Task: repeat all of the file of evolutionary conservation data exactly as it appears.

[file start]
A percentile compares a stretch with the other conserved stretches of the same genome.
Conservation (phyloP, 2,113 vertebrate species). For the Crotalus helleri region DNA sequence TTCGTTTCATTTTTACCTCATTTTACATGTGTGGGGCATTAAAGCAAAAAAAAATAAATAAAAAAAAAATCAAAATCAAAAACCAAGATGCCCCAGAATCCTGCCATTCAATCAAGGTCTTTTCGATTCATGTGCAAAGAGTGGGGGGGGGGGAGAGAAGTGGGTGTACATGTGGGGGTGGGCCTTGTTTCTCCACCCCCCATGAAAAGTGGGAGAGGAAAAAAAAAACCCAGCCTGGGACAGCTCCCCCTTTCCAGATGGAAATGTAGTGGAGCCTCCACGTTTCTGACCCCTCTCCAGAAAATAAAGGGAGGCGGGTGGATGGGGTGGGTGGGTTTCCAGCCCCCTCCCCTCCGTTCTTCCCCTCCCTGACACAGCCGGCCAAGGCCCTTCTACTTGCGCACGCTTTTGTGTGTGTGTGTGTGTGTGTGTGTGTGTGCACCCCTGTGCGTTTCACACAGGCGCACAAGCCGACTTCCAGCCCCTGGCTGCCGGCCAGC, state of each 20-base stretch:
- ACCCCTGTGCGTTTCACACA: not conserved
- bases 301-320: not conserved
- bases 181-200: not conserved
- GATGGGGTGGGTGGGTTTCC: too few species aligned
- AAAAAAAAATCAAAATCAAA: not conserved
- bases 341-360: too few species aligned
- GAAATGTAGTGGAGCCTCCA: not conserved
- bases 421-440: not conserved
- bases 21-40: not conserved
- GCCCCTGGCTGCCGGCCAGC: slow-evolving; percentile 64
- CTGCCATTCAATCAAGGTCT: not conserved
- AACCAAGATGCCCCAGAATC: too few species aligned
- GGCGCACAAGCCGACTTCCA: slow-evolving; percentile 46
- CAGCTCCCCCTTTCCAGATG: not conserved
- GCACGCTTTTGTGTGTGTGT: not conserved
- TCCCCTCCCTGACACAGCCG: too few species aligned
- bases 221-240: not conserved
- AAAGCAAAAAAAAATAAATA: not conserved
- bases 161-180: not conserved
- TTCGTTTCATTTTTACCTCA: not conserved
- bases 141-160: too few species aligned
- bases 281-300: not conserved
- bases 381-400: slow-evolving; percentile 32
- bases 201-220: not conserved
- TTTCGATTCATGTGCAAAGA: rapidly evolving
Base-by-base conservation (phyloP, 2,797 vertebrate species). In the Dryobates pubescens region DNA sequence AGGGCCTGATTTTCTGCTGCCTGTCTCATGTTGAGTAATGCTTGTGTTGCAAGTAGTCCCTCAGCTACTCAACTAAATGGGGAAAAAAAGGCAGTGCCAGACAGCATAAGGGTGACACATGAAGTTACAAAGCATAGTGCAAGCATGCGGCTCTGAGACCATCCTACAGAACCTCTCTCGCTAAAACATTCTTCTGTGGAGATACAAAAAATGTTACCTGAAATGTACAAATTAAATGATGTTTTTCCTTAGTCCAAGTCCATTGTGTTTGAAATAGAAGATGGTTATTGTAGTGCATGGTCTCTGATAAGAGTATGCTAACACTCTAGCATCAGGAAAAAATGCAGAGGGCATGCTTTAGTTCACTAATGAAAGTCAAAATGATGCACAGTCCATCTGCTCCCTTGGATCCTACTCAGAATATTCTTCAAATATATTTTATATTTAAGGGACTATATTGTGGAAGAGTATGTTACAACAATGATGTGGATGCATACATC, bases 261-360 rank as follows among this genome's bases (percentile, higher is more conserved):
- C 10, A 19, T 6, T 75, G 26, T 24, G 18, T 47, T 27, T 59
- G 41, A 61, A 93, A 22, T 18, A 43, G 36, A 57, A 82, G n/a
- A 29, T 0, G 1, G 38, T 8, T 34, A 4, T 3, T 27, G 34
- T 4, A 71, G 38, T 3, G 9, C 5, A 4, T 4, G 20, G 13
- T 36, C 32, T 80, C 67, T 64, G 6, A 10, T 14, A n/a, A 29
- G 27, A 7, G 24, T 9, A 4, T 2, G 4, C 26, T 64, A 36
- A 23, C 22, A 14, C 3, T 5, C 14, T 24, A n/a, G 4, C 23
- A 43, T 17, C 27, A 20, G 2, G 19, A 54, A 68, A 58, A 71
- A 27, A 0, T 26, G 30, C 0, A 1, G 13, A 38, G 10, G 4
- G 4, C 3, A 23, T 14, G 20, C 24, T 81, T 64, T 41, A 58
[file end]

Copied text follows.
A percentile compares a stretch with the other conserved stretches of the same genome.
Conservation (phyloP, 2,113 vertebrate species). For the Crotalus helleri region DNA sequence TTCGTTTCATTTTTACCTCATTTTACATGTGTGGGGCATTAAAGCAAAAAAAAATAAATAAAAAAAAAATCAAAATCAAAAACCAAGATGCCCCAGAATCCTGCCATTCAATCAAGGTCTTTTCGATTCATGTGCAAAGAGTGGGGGGGGGGGAGAGAAGTGGGTGTACATGTGGGGGTGGGCCTTGTTTCTCCACCCCCCATGAAAAGTGGGAGAGGAAAAAAAAAACCCAGCCTGGGACAGCTCCCCCTTTCCAGATGGAAATGTAGTGGAGCCTCCACGTTTCTGACCCCTCTCCAGAAAATAAAGGGAGGCGGGTGGATGGGGTGGGTGGGTTTCCAGCCCCCTCCCCTCCGTTCTTCCCCTCCCTGACACAGCCGGCCAAGGCCCTTCTACTTGCGCACGCTTTTGTGTGTGTGTGTGTGTGTGTGTGTGTGTGCACCCCTGTGCGTTTCACACAGGCGCACAAGCCGACTTCCAGCCCCTGGCTGCCGGCCAGC, state of each 20-base stretch:
- ACCCCTGTGCGTTTCACACA: not conserved
- bases 301-320: not conserved
- bases 181-200: not conserved
- GATGGGGTGGGTGGGTTTCC: too few species aligned
- AAAAAAAAATCAAAATCAAA: not conserved
- bases 341-360: too few species aligned
- GAAATGTAGTGGAGCCTCCA: not conserved
- bases 421-440: not conserved
- bases 21-40: not conserved
- GCCCCTGGCTGCCGGCCAGC: slow-evolving; percentile 64
- CTGCCATTCAATCAAGGTCT: not conserved
- AACCAAGATGCCCCAGAATC: too few species aligned
- GGCGCACAAGCCGACTTCCA: slow-evolving; percentile 46
- CAGCTCCCCCTTTCCAGATG: not conserved
- GCACGCTTTTGTGTGTGTGT: not conserved
- TCCCCTCCCTGACACAGCCG: too few species aligned
- bases 221-240: not conserved
- AAAGCAAAAAAAAATAAATA: not conserved
- bases 161-180: not conserved
- TTCGTTTCATTTTTACCTCA: not conserved
- bases 141-160: too few species aligned
- bases 281-300: not conserved
- bases 381-400: slow-evolving; percentile 32
- bases 201-220: not conserved
- TTTCGATTCATGTGCAAAGA: rapidly evolving
Base-by-base conservation (phyloP, 2,797 vertebrate species). In the Dryobates pubescens region DNA sequence AGGGCCTGATTTTCTGCTGCCTGTCTCATGTTGAGTAATGCTTGTGTTGCAAGTAGTCCCTCAGCTACTCAACTAAATGGGGAAAAAAAGGCAGTGCCAGACAGCATAAGGGTGACACATGAAGTTACAAAGCATAGTGCAAGCATGCGGCTCTGAGACCATCCTACAGAACCTCTCTCGCTAAAACATTCTTCTGTGGAGATACAAAAAATGTTACCTGAAATGTACAAATTAAATGATGTTTTTCCTTAGTCCAAGTCCATTGTGTTTGAAATAGAAGATGGTTATTGTAGTGCATGGTCTCTGATAAGAGTATGCTAACACTCTAGCATCAGGAAAAAATGCAGAGGGCATGCTTTAGTTCACTAATGAAAGTCAAAATGATGCACAGTCCATCTGCTCCCTTGGATCCTACTCAGAATATTCTTCAAATATATTTTATATTTAAGGGACTATATTGTGGAAGAGTATGTTACAACAATGATGTGGATGCATACATC, bases 261-360 rank as follows among this genome's bases (percentile, higher is more conserved):
- C 10, A 19, T 6, T 75, G 26, T 24, G 18, T 47, T 27, T 59
- G 41, A 61, A 93, A 22, T 18, A 43, G 36, A 57, A 82, G n/a
- A 29, T 0, G 1, G 38, T 8, T 34, A 4, T 3, T 27, G 34
- T 4, A 71, G 38, T 3, G 9, C 5, A 4, T 4, G 20, G 13
- T 36, C 32, T 80, C 67, T 64, G 6, A 10, T 14, A n/a, A 29
- G 27, A 7, G 24, T 9, A 4, T 2, G 4, C 26, T 64, A 36
- A 23, C 22, A 14, C 3, T 5, C 14, T 24, A n/a, G 4, C 23
- A 43, T 17, C 27, A 20, G 2, G 19, A 54, A 68, A 58, A 71
- A 27, A 0, T 26, G 30, C 0, A 1, G 13, A 38, G 10, G 4
- G 4, C 3, A 23, T 14, G 20, C 24, T 81, T 64, T 41, A 58